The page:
District Credential’s meetings leaves me with mixed emotions. This week was no exception. Some of the ministers-in-training hit it out of the park. Others swing and miss. It happens every year. There are those that completely know who we are and what we believe, while others leave me wondering if they have ever stepped foot in a Church of the Nazarene. Usually, I leave saying “Hooray” and “Ugh” in the same breath.
I received my first district license in 1989 on the Northern Michigan District. I was fresh out of Nazarene Theologian Seminary with my Master of Divinity degree. At the time, I was the only person on the entire district, District Superintendent Rev. Milton Hoose included, that had a Master of Divinity degree.
Because of this fact, I was filled with trepidation when I showed up for my district credential meeting. Would the ministers on the Credential Board want to show this “whipper-snapper” what was what? Would they have any anti-seminary bias (It happens). Would they drill me with obscure Bible references? I didn’t know, so I studied up. I knew the Articles of Faith by heart. Could recited what Nazarene’s believe on every conceivable subject. Could give Biblical references to support our various responses. I was ready!
I entered the room filled with men wearing suits and ties. I had on my best tie too (that’s what we wore back in the day). They looked stern and intimidating. I’m sure my knees were shaking. The first statement from one of the ministers came, “Golly Rob, you’ve got a M.Div from NTS. You should be asking us questions, not the other way around.” They proceeded to toss me softball type of questions, but seemed to be more concerned whether I liked living in Northern Michigan or not. I left the meeting thinking I could have been the biggest heretic in the world and that group of ministers would never know.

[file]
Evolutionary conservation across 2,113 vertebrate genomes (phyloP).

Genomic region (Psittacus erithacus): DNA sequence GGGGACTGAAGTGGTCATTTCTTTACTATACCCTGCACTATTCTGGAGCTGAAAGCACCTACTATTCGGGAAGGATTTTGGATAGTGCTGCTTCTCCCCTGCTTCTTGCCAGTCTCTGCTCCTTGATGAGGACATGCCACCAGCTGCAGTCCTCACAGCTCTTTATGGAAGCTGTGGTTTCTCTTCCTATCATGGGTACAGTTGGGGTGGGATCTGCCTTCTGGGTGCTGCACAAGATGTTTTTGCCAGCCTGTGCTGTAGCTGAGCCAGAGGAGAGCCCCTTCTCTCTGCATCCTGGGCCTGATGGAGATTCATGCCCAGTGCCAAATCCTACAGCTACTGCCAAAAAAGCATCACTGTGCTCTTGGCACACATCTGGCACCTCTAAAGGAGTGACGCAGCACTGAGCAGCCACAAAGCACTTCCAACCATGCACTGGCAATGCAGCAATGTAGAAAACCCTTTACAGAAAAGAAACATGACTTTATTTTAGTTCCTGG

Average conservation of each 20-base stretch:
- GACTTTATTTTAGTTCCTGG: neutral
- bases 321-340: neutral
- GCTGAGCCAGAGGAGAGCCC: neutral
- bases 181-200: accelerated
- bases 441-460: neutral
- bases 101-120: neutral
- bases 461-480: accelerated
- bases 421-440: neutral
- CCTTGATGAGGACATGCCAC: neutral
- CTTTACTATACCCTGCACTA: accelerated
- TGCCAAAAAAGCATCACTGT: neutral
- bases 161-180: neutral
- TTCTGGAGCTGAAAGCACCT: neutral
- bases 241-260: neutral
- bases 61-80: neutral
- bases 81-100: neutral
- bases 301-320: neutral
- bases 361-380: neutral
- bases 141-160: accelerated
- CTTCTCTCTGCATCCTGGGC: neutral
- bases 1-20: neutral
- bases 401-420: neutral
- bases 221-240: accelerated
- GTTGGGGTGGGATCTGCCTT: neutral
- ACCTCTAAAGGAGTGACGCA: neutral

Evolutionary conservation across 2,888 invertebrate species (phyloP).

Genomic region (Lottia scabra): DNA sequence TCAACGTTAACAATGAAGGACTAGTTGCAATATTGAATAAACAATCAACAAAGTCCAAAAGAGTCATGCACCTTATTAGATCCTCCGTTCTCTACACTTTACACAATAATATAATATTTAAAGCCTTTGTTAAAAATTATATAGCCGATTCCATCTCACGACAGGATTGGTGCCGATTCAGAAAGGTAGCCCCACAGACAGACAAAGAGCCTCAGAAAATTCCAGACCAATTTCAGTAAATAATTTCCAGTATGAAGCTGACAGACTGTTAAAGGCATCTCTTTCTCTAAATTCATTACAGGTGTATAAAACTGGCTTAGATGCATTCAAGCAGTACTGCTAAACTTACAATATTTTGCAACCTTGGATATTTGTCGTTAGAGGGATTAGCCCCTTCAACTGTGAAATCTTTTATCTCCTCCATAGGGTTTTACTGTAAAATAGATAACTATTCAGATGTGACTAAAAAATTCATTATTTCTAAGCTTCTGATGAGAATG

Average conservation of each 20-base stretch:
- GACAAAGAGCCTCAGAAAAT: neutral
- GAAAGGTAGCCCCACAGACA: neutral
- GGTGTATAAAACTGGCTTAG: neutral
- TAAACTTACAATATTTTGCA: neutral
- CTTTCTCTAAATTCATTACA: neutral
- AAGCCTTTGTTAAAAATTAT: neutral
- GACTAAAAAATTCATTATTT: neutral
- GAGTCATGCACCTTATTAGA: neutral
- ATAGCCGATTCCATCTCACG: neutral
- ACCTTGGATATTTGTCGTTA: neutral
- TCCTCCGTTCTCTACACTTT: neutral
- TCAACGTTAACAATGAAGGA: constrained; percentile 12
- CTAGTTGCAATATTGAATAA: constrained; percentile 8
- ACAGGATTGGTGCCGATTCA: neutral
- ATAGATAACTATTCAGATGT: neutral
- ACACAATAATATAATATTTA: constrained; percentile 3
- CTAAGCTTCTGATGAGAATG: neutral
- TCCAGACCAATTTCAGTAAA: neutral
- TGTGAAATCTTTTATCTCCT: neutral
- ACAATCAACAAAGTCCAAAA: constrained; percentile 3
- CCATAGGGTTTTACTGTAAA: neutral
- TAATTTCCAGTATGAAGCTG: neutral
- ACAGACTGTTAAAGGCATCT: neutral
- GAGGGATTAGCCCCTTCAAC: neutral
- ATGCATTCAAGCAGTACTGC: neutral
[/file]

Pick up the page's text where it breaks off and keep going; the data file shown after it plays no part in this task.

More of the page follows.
Our system isn’t perfect. Sometimes the candidates blow it. Sometimes the committee does. Sometimes the candidates answer the questions wrong. Sometimes the credential board asks bad questions. Sometimes the candidates say too little. Sometimes the members on the credentials board say too much. The system can be flawed.
Still I am thankful for the process. We hold our ministers-in-training accountable. Before ordination, we require that they meet with the board several times. Our society reflects too much of what the prophet Isaiah warned when he wrote, “Woe to those who call evil good and good evil, who put darkness for light and light for darkness” (Isaiah 5:20). We need ministers who are able to discern good and evil; light and darkness; right from wrong. In the end, we get there.
This week also reminded me how we need to be praying for our ministers. Proclaiming the truth is tougher these days than ever. Navigating the cultural waters with Christ-like love and wisdom isn’t for sissies. In our dark and getting darker world, we need to pray that our minsters live into Jesus instruction to “let your light shine before others, that they may see your good deeds and glorify your Father in heaven.” (Matthew 5:16). Sitting before a credential board can be intimidating. Standing before an angry agnostic, a broken believer, a hurting teenager, a troubled couple can be worse. We need our minsters ready. We need to pray that they are.